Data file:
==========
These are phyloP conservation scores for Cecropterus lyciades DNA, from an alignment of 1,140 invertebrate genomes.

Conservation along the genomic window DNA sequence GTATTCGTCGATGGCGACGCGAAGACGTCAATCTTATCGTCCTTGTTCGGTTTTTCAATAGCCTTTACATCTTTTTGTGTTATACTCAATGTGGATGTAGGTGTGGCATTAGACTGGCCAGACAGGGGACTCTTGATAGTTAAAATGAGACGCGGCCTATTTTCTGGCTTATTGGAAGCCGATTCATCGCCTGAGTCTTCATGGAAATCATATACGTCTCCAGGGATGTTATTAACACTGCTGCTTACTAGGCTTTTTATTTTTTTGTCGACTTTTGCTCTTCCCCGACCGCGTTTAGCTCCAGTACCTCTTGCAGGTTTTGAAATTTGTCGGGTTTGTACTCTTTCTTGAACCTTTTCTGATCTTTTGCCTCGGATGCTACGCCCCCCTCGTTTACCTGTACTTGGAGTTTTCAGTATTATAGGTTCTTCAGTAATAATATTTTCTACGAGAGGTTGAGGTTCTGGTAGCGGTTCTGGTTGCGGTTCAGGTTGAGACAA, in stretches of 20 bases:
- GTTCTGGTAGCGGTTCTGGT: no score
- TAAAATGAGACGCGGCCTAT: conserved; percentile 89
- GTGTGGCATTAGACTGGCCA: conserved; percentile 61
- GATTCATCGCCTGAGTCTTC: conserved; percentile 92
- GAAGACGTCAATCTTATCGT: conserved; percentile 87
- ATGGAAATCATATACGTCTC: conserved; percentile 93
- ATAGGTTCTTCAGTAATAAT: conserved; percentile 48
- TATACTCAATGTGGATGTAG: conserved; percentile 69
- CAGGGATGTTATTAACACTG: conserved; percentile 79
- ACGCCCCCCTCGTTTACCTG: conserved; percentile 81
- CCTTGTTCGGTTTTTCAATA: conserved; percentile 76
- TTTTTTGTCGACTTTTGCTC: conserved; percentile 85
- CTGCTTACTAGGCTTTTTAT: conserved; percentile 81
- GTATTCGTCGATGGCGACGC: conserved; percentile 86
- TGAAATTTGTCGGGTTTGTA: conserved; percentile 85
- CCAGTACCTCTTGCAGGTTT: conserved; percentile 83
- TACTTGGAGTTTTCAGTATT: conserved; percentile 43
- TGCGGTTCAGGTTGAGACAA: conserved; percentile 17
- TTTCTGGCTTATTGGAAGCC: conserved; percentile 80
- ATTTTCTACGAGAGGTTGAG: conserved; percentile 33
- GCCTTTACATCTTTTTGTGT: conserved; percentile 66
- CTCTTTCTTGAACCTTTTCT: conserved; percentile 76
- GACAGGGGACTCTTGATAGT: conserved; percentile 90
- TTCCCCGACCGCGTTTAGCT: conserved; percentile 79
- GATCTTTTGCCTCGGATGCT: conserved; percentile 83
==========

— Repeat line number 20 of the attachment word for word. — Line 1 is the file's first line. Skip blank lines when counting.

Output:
- TGCGGTTCAGGTTGAGACAA: conserved; percentile 17